My Macbook Pro (mid-2009) hard drive crashed a few weeks ago. Â Since I had a current Time Machine backup, I figured that it would be super-simple to install a new hard drive and do a restore. Â Well, it wasn’t as simple as I’d hoped.
After installing a new solid state drive (all you need is a small phillips screwdriver and a T6 Torx driver), I connected my Time Machine external drive and turned on the Macbook. Â I decided to see what would happen without trying any of the special startup keys.
It booted into a utility that let me start the Time Machine restore, but Time Machine didn’t find a suitable drive to restore to. Â I had to back out of the restore and use disk utility to format the drive (Mac OS Extended (Journaled)).
With a formatted drive, the Time Machine restore worked well. Â My Mac rebooted and was back in action. Â However, when I tried to turn File Vault encryption back on, I got the error from the screenshot above: “File Vault can’t be turned on for the disk; Some disk formats don’t support the recovery partition…”
Of course, when I formatted the drive, I didn’t create the recovery partition. Â I didn’t know that I needed to, and I didn’t know how to. Â Now I needed a way to create the recovery partition after the fact. Â Thankfully, Christopher Silvertooth has come to the rescue with “Recovery Partition Creator 3.7“.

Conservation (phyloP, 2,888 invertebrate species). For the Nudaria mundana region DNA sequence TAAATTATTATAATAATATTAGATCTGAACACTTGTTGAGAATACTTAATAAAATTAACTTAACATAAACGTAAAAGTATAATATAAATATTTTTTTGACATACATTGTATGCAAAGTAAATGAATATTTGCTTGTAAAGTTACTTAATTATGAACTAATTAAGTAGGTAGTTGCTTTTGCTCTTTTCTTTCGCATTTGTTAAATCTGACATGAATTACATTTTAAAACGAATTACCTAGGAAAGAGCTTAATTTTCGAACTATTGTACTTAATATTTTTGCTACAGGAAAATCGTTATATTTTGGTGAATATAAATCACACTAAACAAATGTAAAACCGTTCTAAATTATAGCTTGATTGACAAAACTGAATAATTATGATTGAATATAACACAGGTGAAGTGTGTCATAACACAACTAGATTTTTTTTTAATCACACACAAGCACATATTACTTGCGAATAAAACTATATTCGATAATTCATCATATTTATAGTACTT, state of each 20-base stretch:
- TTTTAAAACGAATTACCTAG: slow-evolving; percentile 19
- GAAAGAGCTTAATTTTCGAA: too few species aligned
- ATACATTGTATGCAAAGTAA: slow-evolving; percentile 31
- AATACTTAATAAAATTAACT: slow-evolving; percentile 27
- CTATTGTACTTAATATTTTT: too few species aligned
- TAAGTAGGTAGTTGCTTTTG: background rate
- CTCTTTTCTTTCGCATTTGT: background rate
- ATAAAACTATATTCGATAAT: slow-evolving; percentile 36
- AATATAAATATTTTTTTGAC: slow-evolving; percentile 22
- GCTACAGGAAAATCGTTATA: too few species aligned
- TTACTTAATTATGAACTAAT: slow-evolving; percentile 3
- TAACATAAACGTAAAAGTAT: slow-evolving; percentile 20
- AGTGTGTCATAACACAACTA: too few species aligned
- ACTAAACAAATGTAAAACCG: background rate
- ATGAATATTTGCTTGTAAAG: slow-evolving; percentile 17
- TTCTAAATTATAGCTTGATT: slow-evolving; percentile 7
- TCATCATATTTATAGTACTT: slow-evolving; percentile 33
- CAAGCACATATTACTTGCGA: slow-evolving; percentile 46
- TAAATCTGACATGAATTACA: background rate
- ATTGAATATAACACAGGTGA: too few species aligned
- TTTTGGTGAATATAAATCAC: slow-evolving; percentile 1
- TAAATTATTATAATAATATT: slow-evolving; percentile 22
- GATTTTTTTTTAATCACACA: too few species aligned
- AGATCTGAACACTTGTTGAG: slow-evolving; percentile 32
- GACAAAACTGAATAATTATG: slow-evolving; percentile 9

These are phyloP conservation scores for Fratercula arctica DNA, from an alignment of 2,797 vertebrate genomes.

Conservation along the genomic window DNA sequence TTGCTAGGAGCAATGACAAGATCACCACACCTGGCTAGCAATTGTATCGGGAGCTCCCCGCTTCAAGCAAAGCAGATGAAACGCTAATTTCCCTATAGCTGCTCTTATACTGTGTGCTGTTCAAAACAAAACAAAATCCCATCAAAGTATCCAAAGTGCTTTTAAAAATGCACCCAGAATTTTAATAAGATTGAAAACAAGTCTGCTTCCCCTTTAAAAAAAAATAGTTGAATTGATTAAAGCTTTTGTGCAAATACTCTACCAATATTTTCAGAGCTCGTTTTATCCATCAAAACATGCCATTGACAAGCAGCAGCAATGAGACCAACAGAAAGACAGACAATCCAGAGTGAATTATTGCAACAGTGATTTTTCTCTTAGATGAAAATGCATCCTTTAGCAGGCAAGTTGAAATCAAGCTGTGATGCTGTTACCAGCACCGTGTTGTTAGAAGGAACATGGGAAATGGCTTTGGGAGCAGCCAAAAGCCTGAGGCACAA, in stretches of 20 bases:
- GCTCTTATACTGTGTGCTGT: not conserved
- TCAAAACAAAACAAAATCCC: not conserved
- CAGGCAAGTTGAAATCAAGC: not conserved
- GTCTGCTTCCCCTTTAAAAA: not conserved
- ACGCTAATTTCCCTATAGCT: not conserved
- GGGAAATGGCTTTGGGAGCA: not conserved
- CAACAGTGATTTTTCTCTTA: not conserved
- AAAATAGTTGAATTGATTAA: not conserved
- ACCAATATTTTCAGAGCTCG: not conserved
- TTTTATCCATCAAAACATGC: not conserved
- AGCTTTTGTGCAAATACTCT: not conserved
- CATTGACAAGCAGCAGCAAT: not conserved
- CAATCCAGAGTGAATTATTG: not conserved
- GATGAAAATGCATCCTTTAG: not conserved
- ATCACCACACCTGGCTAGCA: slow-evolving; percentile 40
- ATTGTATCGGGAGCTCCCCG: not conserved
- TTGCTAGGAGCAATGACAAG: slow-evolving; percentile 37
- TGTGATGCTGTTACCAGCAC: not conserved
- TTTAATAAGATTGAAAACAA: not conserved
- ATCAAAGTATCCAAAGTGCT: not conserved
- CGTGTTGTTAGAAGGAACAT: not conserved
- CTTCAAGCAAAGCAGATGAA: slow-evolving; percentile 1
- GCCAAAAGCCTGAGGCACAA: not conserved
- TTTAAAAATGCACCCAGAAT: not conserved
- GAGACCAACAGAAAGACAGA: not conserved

Here’s my partition list before:
His app required the OSX Mavericks installer, but that’s available on the App Store. Â Here’s the simple process:
- Download OSX Mavericks from the App Store and then cancel the installation that auto-starts.
- Download Recovery Partition Creator 3.7, unpack it, and run it.
- Tell it what version of OSX you’re running, and where to find the OSX installer (the Applications folder)
That’s it! Â The recovery partition is there and File Vault will work again.